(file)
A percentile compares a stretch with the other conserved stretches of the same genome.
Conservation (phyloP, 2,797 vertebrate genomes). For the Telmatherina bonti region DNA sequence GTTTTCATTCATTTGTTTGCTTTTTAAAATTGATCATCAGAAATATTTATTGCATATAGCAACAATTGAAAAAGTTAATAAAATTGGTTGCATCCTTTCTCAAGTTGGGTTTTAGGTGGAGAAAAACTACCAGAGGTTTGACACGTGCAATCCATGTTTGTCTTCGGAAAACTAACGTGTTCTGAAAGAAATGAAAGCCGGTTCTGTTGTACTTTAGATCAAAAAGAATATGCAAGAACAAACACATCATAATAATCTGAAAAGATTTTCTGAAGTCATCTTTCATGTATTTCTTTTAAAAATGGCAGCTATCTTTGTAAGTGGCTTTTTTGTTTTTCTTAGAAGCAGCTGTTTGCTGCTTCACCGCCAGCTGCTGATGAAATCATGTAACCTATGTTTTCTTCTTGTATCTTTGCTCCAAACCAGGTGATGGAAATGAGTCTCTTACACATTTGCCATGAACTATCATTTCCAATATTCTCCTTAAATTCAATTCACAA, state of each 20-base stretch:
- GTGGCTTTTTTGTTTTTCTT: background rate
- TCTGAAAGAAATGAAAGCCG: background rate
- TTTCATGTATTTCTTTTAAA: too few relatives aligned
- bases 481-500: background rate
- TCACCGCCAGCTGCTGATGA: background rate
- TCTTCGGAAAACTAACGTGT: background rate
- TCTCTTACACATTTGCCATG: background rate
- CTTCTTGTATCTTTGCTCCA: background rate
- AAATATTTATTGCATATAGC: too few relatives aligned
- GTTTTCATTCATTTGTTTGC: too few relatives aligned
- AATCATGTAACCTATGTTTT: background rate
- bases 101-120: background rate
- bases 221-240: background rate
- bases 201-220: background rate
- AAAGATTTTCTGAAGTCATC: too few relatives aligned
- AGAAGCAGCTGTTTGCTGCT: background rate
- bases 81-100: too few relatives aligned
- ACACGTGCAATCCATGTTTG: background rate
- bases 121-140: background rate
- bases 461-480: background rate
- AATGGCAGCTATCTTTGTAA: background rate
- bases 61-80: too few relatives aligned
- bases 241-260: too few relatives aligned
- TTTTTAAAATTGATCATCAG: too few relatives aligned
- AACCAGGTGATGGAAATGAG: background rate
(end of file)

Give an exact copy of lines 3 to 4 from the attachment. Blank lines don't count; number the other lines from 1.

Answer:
- GTGGCTTTTTTGTTTTTCTT: background rate
- TCTGAAAGAAATGAAAGCCG: background rate